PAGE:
If you’ve recently been diagnosed with pancreatic cancer, you and your family might be overwhelmed with questions and concerns. Your first decision is where to get treatment.
You want a place where you can get the most advanced treatment options available. A place where you are supported by a team of compassionate experts. A place where you are treated as a whole person.
MultiCare Regional Cancer Center is that place. We have the region’s best health care providers in the field of oncology. Our world-class treatment facility offers cutting-edge technology in a welcoming and positive healing environment.
Learn about our comprehensive treatment approach, our cancer care team or more about pancreatic caner in the tabs below.
- Pancreatic Cancer Facts
The pancreas is a large organ behind the stomach that produces enzymes to help the body absorb certain foods, especially fats. Insulin is made in the pancreas, which assists with balancing your blood sugar levels.
Cancer forms in the pancreas when cells develop genetic mutations and form tumors. There are two types of pancreatic cancer tumors. Adenocarcinomas are the most common and are sometimes called exocrine tumors. Cancer that forms in the hormone-producing cells of the pancreas is called endocrine cancer and is very rare.
These and other symptoms may be caused by pancreatic cancer, but other conditions may cause the same symptoms. A doctor should be consulted if any of the following problems occur:
- Jaundice (yellowing of the skin and whites of the eyes)
- Pain in the upper or middle abdomen and back
- Unexplained weight loss
- Loss of appetite
- Fatigue and weakness
- Dark urine or clay-colored stools
- Nausea and vomiting
Anything that increases your risk of getting a disease is called a risk factor. Risk factors for pancreatic cancer include the following:
- Long-standing diabetes
- Being over 60 years old
- Being male
- Family history of pancreatic cancer
- Diets high in red meat and sugar-sweetened drinks and low in vegetables and fruit
- Chronic pancreatitis
- Certain hereditary conditions - such as:
- Hereditary pancreatitis
- Multiple endocrine neoplasia type 1 Syndrome
- Hereditary nonpolyposis colon cancer (HNPCC; Lynch syndrome)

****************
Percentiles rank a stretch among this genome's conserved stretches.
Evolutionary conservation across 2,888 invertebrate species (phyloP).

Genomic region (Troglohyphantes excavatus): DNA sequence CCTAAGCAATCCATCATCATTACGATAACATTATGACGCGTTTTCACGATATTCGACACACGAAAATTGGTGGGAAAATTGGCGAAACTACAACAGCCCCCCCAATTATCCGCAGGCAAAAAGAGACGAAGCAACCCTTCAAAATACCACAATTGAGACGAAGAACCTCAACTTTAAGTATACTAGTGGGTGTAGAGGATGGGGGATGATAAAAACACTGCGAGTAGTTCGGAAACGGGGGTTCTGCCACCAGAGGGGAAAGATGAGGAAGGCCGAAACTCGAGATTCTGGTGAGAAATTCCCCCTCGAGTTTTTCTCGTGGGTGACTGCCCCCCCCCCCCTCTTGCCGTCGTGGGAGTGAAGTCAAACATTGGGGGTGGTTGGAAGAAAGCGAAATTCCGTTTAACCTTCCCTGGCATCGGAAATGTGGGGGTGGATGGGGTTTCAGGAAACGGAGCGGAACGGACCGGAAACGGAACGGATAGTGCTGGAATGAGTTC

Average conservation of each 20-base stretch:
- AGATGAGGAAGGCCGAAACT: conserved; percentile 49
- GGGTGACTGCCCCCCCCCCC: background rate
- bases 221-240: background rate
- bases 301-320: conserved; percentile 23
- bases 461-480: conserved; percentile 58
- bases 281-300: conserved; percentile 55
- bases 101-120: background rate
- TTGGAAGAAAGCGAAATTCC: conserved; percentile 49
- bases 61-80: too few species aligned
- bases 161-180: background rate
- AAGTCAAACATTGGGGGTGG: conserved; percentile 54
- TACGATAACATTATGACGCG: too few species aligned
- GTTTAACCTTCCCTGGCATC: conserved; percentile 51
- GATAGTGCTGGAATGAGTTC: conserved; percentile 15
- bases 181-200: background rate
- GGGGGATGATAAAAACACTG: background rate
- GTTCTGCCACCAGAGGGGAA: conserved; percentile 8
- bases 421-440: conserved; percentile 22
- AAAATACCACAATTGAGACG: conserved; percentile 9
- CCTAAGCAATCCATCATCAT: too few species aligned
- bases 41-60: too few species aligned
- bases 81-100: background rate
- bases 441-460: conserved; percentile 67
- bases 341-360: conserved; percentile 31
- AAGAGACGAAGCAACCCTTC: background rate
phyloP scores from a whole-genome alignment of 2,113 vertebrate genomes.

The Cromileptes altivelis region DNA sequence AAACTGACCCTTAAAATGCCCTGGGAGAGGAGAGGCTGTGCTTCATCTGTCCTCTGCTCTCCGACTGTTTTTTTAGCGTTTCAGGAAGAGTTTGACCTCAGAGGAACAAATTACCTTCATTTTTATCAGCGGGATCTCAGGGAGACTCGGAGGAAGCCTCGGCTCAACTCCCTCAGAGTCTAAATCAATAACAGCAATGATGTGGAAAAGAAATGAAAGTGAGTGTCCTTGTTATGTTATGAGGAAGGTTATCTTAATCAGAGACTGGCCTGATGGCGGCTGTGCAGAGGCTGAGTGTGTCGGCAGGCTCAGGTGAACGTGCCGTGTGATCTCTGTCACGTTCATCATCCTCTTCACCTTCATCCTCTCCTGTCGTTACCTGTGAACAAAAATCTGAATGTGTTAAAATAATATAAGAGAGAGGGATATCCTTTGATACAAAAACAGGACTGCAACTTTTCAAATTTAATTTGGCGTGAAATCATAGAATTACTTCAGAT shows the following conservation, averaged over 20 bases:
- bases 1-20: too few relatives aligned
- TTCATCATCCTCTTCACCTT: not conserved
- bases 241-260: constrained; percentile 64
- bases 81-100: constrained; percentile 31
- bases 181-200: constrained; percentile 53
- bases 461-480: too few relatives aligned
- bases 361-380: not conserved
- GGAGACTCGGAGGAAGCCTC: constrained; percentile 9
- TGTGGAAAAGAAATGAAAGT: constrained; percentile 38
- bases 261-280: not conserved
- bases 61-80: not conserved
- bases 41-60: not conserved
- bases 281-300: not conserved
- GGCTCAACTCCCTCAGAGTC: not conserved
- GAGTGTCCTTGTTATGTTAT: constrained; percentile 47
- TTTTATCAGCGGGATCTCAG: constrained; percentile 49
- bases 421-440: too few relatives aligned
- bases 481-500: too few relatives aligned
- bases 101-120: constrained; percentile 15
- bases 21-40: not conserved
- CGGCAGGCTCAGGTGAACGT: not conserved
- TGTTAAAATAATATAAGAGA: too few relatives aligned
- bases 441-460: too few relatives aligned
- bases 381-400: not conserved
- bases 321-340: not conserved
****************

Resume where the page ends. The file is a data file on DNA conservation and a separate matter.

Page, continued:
- Yon Hippel-Lindau Syndrome
- Familial atypical multiple mole melanoma syndrome (FAMMM)
There is no proven way to prevent pancreatic cancer, but lowering your risk factors is a good start. Quitting smoking; getting regular exercise; eating a healthy, low-fat, balanced diet and reducing excess weight are all ways you can try to protect yourself.
Pancreatic cancer is difficult to detect and diagnose for the following reasons:
- There aren't any noticeable signs or symptoms in the early stages of pancreatic cancer.
- The signs of pancreatic cancer, when present, are like the signs of many other illnesses.
- The pancreas is hidden behind other organs such as the stomach, small intestine, liver, gallbladder, spleen and bile ducts.
Detecting, Diagnosing and Staging Tests
The process used to find out if cancer cells have spread within and around the pancreas is called staging. Tests and procedures to detect, diagnose and stage pancreatic cancer are usually done at the same time.
In order to plan treatment, it is important to know the stage of the disease and whether or not the pancreatic cancer can be removed by surgery. The following tests and procedures may be used:
- Chest X-Ray: An X-ray of the organs and bones inside the chest.
- Physical Exam and History: An exam of the body to check general signs of health, including checking for signs of disease, such as lumps or anything else that seems unusual. A history of the patient's health habits and past illnesses and treatments will also be taken.
- CT Scan: A procedure that makes a series of detailed pictures of areas inside the body, taken from different angles. The pictures are made by a computer linked to an X-ray machine.